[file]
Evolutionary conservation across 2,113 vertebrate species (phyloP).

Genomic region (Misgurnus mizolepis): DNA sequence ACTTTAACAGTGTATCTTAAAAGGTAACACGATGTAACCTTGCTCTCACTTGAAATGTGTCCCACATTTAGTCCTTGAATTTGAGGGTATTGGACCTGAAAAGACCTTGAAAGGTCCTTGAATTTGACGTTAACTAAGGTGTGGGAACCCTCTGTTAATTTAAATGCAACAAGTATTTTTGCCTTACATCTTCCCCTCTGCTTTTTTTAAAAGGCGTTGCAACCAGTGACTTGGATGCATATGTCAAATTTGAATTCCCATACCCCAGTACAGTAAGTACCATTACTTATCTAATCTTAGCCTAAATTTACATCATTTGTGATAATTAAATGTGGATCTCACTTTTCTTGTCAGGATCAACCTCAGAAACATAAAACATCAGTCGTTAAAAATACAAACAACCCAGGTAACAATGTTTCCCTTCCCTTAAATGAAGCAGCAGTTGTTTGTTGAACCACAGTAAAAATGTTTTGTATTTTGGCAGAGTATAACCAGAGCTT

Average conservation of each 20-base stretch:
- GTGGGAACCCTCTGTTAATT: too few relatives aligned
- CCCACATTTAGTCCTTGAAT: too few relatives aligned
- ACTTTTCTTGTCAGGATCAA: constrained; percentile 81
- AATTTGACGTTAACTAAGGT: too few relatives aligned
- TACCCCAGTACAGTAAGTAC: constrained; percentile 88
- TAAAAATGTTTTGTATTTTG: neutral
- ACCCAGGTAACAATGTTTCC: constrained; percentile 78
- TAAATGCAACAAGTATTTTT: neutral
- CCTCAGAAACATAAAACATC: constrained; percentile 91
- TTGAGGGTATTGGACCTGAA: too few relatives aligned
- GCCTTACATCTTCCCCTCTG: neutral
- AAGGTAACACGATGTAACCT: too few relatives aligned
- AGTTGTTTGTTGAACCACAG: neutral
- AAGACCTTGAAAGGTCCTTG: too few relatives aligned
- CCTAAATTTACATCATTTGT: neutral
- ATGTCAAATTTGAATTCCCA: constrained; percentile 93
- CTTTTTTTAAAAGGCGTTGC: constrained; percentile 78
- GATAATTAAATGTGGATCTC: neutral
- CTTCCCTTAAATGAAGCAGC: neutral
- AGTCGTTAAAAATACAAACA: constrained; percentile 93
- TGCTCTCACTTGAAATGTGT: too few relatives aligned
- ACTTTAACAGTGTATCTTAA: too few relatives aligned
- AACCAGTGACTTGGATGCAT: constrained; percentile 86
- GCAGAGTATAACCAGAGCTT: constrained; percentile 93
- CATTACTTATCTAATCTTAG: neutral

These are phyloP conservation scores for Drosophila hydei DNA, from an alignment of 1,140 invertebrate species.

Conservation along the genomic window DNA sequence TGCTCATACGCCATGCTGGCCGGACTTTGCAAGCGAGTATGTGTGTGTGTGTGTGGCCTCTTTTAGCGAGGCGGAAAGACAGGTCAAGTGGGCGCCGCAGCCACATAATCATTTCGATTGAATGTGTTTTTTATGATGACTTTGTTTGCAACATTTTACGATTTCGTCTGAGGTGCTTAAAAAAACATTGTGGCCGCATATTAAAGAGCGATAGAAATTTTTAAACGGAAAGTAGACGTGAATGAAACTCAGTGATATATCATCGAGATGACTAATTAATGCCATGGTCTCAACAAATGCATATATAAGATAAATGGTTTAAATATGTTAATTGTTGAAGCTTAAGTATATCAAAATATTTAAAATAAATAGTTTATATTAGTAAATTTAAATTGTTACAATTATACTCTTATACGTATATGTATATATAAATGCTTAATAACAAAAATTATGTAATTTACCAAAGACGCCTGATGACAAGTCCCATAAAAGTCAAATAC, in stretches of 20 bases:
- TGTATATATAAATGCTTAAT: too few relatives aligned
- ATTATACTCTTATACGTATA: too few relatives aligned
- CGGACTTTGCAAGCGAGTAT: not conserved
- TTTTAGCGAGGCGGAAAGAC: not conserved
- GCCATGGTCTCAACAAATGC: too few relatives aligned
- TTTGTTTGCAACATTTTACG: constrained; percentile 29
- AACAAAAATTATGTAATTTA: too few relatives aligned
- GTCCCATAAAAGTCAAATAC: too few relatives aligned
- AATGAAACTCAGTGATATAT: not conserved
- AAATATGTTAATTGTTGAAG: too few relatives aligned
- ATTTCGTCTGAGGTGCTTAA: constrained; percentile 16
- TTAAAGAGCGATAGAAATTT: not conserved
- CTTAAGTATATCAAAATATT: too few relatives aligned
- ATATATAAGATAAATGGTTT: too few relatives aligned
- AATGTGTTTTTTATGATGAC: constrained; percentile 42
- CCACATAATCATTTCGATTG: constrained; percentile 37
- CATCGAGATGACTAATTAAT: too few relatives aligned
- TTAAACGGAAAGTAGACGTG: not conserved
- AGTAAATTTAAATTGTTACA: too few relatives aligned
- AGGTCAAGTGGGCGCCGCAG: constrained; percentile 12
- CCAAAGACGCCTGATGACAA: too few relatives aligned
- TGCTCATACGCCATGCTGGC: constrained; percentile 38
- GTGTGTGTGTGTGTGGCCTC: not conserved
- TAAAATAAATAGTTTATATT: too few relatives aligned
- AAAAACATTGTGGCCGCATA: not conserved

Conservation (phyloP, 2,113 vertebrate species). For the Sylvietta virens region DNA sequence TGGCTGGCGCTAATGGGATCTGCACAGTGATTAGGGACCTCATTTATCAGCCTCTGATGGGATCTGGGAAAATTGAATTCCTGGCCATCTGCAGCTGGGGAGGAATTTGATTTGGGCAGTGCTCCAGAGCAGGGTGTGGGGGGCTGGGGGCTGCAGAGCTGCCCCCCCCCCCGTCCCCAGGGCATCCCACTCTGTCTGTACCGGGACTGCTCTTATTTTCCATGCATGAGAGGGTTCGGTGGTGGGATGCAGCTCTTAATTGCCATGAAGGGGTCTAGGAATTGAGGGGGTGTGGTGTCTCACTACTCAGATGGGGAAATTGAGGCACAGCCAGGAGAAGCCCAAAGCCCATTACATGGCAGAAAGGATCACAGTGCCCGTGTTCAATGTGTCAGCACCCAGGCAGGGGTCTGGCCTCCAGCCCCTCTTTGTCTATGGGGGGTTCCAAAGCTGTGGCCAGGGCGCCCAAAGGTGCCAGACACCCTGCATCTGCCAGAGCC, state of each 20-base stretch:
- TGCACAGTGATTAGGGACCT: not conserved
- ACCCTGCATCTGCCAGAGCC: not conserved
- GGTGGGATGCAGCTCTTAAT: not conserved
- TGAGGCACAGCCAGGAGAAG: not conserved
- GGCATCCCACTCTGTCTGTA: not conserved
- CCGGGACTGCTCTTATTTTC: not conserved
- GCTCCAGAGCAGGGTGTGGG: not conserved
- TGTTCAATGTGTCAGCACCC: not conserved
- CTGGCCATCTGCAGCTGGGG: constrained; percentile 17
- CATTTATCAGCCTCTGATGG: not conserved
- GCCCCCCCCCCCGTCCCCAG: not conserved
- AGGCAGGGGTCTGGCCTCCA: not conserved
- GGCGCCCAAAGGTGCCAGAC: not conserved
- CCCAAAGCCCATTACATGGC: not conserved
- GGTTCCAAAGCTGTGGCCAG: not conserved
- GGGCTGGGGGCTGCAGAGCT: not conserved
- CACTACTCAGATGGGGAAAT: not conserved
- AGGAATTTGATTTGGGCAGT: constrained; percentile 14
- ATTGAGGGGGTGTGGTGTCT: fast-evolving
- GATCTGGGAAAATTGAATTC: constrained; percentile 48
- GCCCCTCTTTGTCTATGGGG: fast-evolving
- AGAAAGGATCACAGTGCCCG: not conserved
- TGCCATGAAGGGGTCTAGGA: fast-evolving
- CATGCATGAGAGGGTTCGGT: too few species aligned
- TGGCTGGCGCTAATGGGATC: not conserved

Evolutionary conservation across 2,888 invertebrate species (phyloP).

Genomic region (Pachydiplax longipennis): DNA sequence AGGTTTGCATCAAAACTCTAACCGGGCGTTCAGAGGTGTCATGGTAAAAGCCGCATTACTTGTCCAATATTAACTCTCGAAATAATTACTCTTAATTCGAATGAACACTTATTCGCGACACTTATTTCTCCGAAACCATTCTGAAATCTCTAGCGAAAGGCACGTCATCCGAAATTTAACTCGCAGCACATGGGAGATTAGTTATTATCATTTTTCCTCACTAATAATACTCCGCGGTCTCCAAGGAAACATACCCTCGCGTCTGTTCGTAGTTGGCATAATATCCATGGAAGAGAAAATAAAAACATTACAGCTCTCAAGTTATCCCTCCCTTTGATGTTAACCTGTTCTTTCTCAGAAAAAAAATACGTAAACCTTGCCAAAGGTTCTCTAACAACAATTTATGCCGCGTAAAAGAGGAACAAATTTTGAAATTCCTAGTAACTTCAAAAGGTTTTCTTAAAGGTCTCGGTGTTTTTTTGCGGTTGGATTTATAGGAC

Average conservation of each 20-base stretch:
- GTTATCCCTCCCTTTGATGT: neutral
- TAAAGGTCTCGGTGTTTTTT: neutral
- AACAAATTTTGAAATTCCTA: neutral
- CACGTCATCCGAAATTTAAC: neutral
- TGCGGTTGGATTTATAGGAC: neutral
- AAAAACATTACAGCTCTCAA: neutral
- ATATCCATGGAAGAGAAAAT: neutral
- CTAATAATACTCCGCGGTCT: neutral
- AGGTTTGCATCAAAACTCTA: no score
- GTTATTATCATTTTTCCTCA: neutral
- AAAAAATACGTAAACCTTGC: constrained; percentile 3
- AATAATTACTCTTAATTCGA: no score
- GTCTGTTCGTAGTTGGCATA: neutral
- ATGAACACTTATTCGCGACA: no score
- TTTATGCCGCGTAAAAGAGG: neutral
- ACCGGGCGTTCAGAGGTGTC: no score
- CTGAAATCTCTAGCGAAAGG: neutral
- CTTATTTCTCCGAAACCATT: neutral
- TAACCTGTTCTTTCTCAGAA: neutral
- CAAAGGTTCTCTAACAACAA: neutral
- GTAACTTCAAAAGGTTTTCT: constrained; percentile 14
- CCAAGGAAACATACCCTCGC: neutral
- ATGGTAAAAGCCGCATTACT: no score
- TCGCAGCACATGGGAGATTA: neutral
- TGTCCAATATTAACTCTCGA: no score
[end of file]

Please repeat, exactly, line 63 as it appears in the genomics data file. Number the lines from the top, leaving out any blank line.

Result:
- GCTCCAGAGCAGGGTGTGGG: not conserved